Since I know some of you have used the Sabertooth and Kangaroo I figured I would ask opinions.
I have decided on the Parralax Arlo base for my next robot chassis. I will use the caster's from parralax.
I will most likely be using the Sabertooth and kangaroo combination for motor controller/PID but I am not decided on this and open to suggestions.
I also find myself in a heated mental debate between the wheel/motor combination from parralax or the Zagros Rex motors and wheels combined with the Sabertooth/Kangaroo.
One of the key items for me is how well the encoders between the two different motor/wheel sets works with the Sabertooth and kangaroo.
The other item floating in my mind is the ground clearance between the two motor/wheel sets. It seems at least to me that the Zagros wheels would provide more ground clearing but since the base plate of the chassis provides stability to the base platform I am not really sure if using the Zagros motors are feasible.
Since I am going to build a body, arms and head on top of the base the torque and weight carrying ability is important.
I need to be able to control both the position and speed of the motors at the same time. For example example I should be able to have to robot move lets say 1 feet at a certain speed.
I know this is kind of an open ended questions but if anyone have used any of these wheel/motor combinations please provide your 2 cents as it relates to the items listed above.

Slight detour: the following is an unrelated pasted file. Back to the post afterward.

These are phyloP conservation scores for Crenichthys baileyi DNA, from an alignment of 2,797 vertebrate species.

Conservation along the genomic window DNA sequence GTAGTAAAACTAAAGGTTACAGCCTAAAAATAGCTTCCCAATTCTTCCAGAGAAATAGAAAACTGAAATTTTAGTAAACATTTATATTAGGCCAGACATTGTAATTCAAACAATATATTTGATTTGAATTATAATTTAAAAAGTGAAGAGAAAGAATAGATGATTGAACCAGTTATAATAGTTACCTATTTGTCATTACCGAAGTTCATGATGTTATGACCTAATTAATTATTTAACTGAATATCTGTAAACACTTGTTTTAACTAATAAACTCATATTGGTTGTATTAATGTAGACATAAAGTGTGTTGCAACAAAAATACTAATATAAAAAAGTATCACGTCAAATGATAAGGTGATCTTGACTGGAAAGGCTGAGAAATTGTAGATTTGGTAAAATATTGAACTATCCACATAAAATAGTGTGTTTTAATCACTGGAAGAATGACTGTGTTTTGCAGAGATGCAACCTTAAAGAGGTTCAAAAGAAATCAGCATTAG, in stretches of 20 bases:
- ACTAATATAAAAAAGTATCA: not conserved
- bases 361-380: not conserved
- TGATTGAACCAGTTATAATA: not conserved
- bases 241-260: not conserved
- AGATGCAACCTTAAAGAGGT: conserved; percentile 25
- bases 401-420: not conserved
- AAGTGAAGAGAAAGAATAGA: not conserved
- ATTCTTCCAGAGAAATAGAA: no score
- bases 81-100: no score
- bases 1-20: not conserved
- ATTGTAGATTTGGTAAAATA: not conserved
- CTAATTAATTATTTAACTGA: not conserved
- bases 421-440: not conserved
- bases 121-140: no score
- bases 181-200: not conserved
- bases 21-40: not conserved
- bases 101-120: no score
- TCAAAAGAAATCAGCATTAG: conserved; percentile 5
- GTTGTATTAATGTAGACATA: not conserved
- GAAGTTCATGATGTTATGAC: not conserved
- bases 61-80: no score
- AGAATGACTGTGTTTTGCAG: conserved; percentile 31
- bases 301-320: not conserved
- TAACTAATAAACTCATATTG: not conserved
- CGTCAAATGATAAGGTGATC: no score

I appreciate any comments or insights you guys can provide.
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If you do buy the base get the aluminum wheels, I wish I had of. The plastic ones are a bit fragile....
Probably not your cup of tea, but the iRobot Create has all that implement in one neat little robot chassis... Encoders, bump sensors, wheel drop sensors, wall detector, edge sensors.... I have several and they are a really great self contained robot chassis....
I like that the encoders on the Rex motors are attached to the motor versus the disc based encoder that separately attaches on the parralax motors.
The other aspect that makes me lean towards the Rex motors and wheels is the wheels on the Rex does not need to be inflated.
I saw a number of posts on the parralax forums about the wheels losing air and needs to be inflated with a hand pump every so often.
If I do end up going with the parralax set it will be the aluminum ones.
The other aspect of the Rex motors I like is adjusting the height of them could easily be done using a shim between the mount plate and the chassis base.
Assuming my math is good it seems the parralax motors have more torque though.
How did you find the parralax swivel casters. Do they move freely?
I have to agree with you that it seems an somewhat iffy design especially with the shaft rotating and potentially vibrating.
If the ring is plastic and depending on the teeth size and plastic type the grip on the shaft may not last.
I am not sure what the distances are between the ring and encoder module sides but it cannot be much.
It seems there is an element of luck involved on how tight that encoder ring assembly would be.
Have you used the Rex motors with the EZB and a motor driver to control the motors.
If so what issues did you run into?
EDIT: Also the rex motor comes in two speeds. The slower one has more torque but I got the faster one and it has plenty of power for my needs.
Hope this helps.